Delivering growth through entrepreneurship and innovation
- Module code
- Module leader
- David Bozward
- Module level
- Module credits
- Min study time
- 150 hours
- Contact Hrs within study time
- 15 hours plus 15 hours module orientation (distance learning), 80 hours directed and independent distance learning via a range of student activities, 40 hours assessment preparation
- Teaching period
- Semester 1 or 2
Entrepreneurship and Innovation is crucial to the survival and growth of companies and these abilities will open up a wealth of career options in many different types of organisation. The aim of the module is to foster behaviours and approaches that will support and enhance new business or project.
Entrepreneurship is not confined to the context of new ventures or start-ups. For example, entrepreneurship can occur within large and mature organisations, and as often as not occurs within the non-profit sector. Similarly, innovation is not just about ideas, inventions and technology. In the module we take a very broad view of innovation, and for example will look at process innovations, and organisational innovations as well as new technology, products and services.
The module will explore a range of different perspectives on entrepreneurship and the activities of the entrepreneur. The intention is to help you develop the understanding, attitude and skills that will help you create and implement new products, services or businesses.
To achieve credit for this module, students must be able to:
- Critically analyse the consonance and dissonance in different mind-sets and how this impacts their approaches to enterpreneurial activity.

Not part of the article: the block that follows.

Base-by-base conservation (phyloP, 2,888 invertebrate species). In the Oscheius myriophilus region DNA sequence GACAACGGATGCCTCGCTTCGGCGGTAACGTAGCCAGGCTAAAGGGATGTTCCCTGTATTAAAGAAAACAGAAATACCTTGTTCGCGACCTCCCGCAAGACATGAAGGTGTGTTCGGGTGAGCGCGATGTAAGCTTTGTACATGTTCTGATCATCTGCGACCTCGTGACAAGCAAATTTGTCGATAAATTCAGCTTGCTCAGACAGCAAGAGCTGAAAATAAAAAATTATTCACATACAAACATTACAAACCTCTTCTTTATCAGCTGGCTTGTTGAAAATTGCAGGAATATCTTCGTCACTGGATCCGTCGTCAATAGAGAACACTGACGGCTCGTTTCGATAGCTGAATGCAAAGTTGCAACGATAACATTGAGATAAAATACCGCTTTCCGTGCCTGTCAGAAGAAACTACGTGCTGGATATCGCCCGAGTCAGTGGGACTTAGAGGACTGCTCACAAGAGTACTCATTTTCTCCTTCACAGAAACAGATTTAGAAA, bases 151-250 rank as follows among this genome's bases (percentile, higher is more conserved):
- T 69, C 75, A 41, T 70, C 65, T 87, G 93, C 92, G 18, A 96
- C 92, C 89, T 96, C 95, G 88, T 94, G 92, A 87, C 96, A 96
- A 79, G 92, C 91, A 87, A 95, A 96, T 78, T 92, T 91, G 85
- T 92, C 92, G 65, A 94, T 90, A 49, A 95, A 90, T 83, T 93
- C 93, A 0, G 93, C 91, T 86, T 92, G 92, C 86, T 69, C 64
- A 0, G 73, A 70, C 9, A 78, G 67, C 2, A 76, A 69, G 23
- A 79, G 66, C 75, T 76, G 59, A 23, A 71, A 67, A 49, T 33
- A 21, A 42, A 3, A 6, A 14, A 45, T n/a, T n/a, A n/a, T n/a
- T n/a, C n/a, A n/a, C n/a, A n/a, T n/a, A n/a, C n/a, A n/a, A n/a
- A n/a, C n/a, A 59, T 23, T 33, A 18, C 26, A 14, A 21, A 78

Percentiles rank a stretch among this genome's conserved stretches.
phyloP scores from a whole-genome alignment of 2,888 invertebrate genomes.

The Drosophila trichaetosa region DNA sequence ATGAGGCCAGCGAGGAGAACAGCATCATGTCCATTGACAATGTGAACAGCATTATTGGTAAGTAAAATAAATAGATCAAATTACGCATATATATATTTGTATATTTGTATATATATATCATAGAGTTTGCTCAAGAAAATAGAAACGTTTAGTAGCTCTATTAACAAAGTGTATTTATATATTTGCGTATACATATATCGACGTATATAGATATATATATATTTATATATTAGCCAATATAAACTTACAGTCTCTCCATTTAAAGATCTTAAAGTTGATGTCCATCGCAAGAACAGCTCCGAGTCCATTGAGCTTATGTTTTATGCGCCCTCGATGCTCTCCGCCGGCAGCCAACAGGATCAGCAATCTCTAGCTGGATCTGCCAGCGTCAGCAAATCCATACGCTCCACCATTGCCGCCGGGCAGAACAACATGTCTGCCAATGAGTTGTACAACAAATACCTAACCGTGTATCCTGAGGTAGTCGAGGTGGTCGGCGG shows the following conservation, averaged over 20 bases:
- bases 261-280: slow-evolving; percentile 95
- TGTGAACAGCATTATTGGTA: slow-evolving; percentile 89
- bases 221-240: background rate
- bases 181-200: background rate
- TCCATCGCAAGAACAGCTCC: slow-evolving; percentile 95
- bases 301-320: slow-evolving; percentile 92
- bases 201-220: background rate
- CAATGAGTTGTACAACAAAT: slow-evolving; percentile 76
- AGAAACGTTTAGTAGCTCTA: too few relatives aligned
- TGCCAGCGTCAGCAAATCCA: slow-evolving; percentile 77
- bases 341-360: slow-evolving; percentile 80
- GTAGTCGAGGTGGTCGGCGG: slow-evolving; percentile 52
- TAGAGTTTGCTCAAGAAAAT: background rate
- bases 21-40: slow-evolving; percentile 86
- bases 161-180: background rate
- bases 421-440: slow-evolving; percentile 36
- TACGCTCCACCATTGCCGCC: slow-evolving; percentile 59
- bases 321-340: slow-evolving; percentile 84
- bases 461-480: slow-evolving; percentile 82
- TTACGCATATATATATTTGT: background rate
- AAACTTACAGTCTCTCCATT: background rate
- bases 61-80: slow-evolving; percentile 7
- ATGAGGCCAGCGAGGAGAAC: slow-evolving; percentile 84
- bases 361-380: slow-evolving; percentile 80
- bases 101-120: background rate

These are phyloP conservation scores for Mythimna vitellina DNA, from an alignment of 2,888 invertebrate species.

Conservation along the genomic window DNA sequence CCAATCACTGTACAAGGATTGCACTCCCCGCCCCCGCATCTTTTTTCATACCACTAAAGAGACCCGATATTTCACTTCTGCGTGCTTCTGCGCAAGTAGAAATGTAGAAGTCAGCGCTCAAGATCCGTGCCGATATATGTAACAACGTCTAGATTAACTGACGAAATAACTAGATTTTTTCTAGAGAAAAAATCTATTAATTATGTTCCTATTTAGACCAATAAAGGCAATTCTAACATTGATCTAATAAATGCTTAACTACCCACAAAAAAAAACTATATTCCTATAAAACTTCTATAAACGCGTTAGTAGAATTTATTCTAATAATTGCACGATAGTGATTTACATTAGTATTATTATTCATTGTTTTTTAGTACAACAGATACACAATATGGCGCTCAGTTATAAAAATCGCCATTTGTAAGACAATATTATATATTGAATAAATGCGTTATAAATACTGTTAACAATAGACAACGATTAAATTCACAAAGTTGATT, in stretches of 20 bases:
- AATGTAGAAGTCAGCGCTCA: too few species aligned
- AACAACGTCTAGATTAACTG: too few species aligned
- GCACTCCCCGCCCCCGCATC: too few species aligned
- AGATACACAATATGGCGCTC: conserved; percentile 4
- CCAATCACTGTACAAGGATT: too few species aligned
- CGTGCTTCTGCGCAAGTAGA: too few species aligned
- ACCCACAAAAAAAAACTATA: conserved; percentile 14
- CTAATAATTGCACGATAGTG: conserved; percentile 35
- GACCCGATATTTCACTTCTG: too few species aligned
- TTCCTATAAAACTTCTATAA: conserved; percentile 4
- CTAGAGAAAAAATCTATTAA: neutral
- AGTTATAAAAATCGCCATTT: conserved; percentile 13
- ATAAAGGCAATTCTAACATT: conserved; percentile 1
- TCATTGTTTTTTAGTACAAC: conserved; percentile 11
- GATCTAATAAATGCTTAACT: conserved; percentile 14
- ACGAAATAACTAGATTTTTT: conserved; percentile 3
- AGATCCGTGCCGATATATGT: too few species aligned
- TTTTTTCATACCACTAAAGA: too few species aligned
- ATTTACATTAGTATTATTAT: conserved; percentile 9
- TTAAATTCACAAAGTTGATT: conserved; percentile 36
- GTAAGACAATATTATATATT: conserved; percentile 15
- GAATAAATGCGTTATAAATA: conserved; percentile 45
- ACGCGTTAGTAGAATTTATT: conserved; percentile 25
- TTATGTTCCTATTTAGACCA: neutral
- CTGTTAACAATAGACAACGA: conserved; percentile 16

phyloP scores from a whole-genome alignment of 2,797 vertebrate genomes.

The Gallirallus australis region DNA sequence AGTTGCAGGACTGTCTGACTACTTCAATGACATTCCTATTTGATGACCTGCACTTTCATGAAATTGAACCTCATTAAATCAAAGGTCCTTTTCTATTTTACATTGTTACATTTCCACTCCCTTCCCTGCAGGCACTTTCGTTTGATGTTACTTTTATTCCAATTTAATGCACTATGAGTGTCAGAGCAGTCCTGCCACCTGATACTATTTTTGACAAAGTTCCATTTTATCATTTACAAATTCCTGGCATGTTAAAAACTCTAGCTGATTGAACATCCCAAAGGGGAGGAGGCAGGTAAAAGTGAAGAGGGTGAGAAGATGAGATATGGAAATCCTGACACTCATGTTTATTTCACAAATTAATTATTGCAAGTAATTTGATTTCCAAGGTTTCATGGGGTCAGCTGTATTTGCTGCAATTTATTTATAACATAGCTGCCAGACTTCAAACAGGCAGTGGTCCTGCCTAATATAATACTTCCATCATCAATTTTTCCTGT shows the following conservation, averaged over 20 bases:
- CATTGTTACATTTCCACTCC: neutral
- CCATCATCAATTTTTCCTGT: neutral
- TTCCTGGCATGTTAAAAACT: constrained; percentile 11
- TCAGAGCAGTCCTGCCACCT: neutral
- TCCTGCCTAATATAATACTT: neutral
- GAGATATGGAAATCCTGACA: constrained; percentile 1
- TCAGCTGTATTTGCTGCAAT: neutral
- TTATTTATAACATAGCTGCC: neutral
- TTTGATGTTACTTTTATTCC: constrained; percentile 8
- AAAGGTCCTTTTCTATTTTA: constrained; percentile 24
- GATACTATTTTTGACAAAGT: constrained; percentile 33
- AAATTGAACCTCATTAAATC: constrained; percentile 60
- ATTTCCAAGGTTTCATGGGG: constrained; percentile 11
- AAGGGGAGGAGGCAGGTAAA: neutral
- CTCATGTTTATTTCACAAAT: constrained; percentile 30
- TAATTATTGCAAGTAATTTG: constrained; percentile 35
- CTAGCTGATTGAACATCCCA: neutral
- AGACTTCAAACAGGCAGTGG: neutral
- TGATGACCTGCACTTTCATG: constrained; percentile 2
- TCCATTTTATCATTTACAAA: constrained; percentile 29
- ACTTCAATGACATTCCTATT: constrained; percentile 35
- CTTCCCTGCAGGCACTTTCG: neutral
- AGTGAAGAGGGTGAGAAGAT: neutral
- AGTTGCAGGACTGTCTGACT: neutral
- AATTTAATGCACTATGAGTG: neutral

- Present a critical and reasoned debate discussing the success, or lack thereof, of differing entrepreneurial mind-sets.
- Generate a range of business ideas and critically validate these using external data. The focus of this should be to identify which has the greatest possibility of success.
- Develop this idea into a ‘pitchable’ form using a range of business techniques informed by primary and secondary data.
|First Sit||Coursework: Individual Written Report (2500 words).||60%|
|First Sit||Coursework: Group ‘Pitch’ of the students’ business idea to a panel (15 minutes)||40%|
|Referral (capped at 40%)||Coursework: Individual Written Report, resubmissions to include a reflection on report improvements (2,750 words)||60%|
|Referral (capped at 40%)||Coursework: Individual ‘Pitch’ of the students’ business idea to a panel. (10 minutes)||40%|
- International Journal of Applied Entrepreneurship
- Journal of Innovation and Entrepreneurship
- Journal of Entrepreneurship
- Coleman, S. and Kariv, D. (2015) Creating the social venture Abingdon, Routledge
- Kariv, D. (2011) Entrepreneurship: An International Introduction, Abingdon, Routledge.
- Mullins, J. (2017) The New Business Road Test, 5th Edition, FT Prentice Hall
- Osterwalder, A. & Pigneur, Y. (2010) Business Model Generation: A Handbook for Visionaries, Game Changes and Challenges, London, J. Wiley & Sons
- Preistly, D. (2018) Entrepreneur Revolution: How to Develop your Entrepreneurial Mindset and Start a Business that Works, London, Capstone.
- Read, S., and Sarasvathy, S., (2016), Effectual Entrepreneurship, Abingdon, Routledge.
- Stokes, D. Wilson, N & Mador, M (2010) Entrepreneurship, Cengage Learning EMEA
- Stutley, R. (2012) The Definitive Business Plan, 3rd Edition, FT Prentice Hall